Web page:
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Startups a beacon of hope for snack food giant’s quest to change its culture

Thursday, 3 July 2014 | By Kye White

Are beacons the future for snack food companies? You might think so given they were the common theme amongst the startup pitches at Mondelez International’s Mobile Futures Pitch in Melbourne this week.


The snack food giant is searching for startups that can work to solve pressing problems facing some if its major brands.


Mondelez International owns brands like Cadbury Dairy Milk and Philadelphia Cream Cheese, among others.


Thirteen startups pitched over the course of the two day event, which began on Wednesday and ended on Thursday, hoping to become one of five that will receive $40,000 to work closely with Mondelez with the goal of launching a pilot program in 90 days.


The thirteen startups included:


  • Streethawk – segmentation, messaging, campaign automation and measurement plug-in for apps.
  • Issue – turns brand content into a magazine that is interactive and shoppable, curating content from social media, blogs and product categories.
  • Popup Brands – an online marketplace for listing and booking short-term commercial spaces.
  • Snaploader – uses image recognition to enable users to snap an image and connect to all the relevant content behind the image and augmented reality to enhance the content experience.
  • Kouperific – an app that distributes interactive, gamified coupons to a consumer’s mobile phone in order to drive impulse buying and improve positive brand perception.
  • Proximiti – a location-based services and geo-analytics platform that helps companies craft personalised customer interactions and discover insights from geo-spatial and customer location data.
  • SkyFii – mobile technology that uses Wi-Fi and beacons to help venue owners understand their visitors and engage with them via mobile.
  • Lighthouse – a mobile marketing platform that leverages Bluetooth low energy beacons to deliver content and experiences based on proximity to things in the physical world.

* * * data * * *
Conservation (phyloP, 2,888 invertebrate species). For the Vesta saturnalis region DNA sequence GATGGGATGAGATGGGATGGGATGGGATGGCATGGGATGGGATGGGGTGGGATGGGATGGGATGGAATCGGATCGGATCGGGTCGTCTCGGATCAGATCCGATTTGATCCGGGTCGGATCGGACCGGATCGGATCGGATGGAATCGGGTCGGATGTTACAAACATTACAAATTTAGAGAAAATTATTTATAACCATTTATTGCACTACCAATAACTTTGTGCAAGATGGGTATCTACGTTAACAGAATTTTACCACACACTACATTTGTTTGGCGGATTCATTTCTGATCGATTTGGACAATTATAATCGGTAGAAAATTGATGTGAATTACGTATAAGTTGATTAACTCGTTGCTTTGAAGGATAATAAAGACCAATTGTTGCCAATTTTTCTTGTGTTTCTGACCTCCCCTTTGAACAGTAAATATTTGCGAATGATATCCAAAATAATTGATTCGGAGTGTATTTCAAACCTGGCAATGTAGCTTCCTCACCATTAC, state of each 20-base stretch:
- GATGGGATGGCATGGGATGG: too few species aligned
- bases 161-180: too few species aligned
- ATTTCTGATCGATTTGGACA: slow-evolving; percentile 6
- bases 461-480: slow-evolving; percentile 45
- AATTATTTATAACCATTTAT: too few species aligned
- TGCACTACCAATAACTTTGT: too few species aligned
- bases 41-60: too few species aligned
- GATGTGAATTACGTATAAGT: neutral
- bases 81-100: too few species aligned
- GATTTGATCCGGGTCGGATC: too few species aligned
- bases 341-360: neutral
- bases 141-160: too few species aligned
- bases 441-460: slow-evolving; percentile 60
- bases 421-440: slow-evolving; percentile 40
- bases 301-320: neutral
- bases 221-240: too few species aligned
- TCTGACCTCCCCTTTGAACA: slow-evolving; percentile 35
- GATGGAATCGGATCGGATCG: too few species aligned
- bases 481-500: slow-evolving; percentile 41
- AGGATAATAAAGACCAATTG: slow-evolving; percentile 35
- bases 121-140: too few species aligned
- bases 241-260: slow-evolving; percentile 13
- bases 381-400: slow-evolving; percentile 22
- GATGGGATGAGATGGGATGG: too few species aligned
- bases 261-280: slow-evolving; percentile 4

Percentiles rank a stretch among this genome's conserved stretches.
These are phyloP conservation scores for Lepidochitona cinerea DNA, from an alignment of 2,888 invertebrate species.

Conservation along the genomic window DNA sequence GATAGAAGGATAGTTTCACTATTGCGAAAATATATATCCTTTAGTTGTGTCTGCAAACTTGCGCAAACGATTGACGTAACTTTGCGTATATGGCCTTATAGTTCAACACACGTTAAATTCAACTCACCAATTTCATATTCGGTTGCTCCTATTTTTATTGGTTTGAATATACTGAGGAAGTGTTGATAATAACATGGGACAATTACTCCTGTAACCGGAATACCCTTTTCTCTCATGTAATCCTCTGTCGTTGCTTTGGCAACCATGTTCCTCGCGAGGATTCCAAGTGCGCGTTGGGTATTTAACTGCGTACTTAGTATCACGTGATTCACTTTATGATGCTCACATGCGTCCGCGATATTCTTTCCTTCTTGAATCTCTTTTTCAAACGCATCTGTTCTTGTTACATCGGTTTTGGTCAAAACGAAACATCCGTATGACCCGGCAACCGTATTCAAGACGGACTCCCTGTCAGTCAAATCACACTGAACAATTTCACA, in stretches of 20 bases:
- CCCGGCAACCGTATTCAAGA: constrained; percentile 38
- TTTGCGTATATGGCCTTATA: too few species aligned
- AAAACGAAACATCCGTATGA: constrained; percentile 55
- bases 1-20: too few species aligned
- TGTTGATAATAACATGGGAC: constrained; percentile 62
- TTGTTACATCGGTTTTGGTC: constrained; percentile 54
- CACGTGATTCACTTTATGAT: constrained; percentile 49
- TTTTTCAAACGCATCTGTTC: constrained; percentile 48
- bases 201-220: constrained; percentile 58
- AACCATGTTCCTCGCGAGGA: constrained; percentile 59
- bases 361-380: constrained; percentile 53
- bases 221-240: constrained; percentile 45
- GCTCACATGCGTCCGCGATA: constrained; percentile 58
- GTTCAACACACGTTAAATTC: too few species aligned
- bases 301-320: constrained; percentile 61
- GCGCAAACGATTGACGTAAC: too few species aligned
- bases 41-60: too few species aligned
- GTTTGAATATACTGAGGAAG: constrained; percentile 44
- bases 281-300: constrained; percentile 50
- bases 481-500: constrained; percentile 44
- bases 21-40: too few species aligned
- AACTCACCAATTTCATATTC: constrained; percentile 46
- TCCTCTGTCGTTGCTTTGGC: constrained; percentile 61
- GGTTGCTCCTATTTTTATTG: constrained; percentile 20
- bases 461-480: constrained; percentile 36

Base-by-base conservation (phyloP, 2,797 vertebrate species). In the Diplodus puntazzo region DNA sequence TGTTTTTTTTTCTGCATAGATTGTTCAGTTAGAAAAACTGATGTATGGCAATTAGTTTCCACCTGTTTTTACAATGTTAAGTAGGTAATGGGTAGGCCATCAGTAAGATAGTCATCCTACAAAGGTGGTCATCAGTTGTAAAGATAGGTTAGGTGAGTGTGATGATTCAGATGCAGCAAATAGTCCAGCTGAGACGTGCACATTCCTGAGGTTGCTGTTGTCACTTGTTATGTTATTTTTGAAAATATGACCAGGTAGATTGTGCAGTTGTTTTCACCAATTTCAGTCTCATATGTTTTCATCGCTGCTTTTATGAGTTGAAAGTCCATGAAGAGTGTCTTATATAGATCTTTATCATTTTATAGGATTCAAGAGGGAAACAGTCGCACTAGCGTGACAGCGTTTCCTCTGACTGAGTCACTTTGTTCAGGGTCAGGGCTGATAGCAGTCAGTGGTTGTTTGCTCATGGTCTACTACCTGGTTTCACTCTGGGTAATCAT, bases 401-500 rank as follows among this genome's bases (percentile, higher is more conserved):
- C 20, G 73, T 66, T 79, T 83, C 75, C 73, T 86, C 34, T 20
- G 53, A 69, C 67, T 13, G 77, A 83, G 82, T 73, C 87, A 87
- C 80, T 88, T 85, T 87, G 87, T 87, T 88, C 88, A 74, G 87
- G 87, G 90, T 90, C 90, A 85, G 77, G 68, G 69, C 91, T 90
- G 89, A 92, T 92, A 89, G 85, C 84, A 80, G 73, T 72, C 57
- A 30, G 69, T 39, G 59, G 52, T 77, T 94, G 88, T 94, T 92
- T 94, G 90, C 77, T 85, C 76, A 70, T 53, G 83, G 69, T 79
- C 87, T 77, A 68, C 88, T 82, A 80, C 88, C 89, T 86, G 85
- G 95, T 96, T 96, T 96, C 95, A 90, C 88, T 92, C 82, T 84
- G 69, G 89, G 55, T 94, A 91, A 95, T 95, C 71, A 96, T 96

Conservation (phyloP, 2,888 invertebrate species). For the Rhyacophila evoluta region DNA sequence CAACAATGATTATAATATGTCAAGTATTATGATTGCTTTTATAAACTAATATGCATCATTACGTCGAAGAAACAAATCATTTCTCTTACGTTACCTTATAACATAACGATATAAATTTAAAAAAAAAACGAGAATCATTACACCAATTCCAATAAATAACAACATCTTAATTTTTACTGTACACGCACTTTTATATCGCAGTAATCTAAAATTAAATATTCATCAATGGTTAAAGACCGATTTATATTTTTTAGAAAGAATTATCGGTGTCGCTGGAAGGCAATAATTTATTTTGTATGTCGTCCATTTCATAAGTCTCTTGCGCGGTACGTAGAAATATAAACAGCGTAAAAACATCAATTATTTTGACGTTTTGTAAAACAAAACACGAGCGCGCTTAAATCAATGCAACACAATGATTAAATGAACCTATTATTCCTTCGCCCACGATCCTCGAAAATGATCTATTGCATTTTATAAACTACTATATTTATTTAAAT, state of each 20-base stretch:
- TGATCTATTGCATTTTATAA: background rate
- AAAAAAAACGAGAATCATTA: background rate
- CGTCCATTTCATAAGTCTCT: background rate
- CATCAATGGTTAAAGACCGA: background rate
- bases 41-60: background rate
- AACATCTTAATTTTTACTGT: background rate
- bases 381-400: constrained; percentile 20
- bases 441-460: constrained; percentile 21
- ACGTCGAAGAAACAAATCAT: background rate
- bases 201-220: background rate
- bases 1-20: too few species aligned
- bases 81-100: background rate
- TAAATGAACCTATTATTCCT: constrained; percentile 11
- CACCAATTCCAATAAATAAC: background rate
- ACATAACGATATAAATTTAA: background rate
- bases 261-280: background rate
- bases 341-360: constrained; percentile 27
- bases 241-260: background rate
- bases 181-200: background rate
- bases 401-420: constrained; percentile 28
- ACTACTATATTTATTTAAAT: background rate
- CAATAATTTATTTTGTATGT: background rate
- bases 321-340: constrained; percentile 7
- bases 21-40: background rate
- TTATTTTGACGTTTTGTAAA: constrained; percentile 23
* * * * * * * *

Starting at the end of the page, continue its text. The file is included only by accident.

• MyShout – a mobile app that allows you to shout your friends food and drinks at cafés, bars and restaurants.
  • OnePulse – a new take on market research that produces real-time consumer insights effectively and inexpensively via mobile.
  • GeoMoby – geo-location platform that uses GPS, BLE, Wi-Fi and GSM to deliver the right mobile message to the right person at the right time.
  • BlueCats – allows marketers to add context to any app user’s experience in real time using BLE beacon, an SDK and a cloud-based management platform.
  • Blocks Global – has developed Screener, a disruptive approach to traditional signage software, delivering stable web content to digital signage in-store, in real-time.


Mondelez International corporate affairs manager Julian Polachek, who was one of the judges for the pitch event, says all 13 startups did a fantastic job with their pitches.


The 13 startups were the best of 60 who applied to take part in the program.


“It was really engaging, so professional overall,” he says.


“Really interesting to see a spread of ages, professional backgrounds and also to see the ideas were so refined.


“There was a ubiquitous mention of beacons throughout the whole thing. Beacons were absolutely everywhere, but the particular take that each startup had on the beacons, you see how differently they could use the technology.”


He says the winning startups will be notified late next week and shortly after they will be linked up with the brands they will be working with.


Brand managers from each brand will then spend an ‘emersion week’ where they go and work inside their respective startups.


Mondelez International has run similar programs in the United States and Brazil.


“It’s so interesting seeing the cultural change aspect of the project really dawn on (Mondelez) participants,” Polachek says.


“Startups are vastly different to how we typically work inside the company. For good or bad we come with 100 plus years of knowledge about how we do things in manufacturing.


“In some sense some of that has to be unlearned. For these guys to be successful, they need to learn to fail often and in small ways, which is what startups are absolutely about.


“The challenge of changing our culture into a more entrepreneurial culture is going to take a while, but what we’re trying to do here is change it rapidly.”